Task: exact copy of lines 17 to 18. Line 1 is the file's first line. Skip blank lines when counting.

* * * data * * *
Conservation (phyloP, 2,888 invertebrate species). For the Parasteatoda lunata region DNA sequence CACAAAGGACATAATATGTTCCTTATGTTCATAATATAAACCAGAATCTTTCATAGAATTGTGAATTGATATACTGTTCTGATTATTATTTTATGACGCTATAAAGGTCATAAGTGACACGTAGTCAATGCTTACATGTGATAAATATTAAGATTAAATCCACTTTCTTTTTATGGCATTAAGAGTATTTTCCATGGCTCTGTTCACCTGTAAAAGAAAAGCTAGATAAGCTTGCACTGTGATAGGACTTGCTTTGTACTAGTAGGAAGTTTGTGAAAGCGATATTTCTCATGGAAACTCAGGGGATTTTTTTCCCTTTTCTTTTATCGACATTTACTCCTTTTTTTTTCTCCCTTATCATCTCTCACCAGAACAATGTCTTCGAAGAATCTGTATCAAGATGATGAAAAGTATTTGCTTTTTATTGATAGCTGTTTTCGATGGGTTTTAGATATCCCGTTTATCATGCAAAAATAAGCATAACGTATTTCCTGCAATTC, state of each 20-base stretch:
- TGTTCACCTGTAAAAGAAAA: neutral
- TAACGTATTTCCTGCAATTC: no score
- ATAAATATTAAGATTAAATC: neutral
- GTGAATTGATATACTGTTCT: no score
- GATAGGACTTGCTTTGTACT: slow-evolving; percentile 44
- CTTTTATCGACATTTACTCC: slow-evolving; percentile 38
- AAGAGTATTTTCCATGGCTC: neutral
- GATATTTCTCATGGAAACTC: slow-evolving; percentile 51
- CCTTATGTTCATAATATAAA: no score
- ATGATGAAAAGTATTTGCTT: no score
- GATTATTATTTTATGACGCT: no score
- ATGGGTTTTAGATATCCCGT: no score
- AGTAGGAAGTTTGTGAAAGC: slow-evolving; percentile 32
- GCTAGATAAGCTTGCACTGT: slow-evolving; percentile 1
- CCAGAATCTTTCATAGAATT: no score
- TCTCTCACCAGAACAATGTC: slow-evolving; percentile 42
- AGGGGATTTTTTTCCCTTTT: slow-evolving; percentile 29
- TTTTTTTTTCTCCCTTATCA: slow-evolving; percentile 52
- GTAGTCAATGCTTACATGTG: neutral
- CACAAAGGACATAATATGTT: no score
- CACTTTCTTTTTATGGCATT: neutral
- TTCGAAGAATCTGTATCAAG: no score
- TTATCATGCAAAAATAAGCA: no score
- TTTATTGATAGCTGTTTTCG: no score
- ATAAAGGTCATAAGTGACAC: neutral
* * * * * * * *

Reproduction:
- TCTCTCACCAGAACAATGTC: slow-evolving; percentile 42
- AGGGGATTTTTTTCCCTTTT: slow-evolving; percentile 29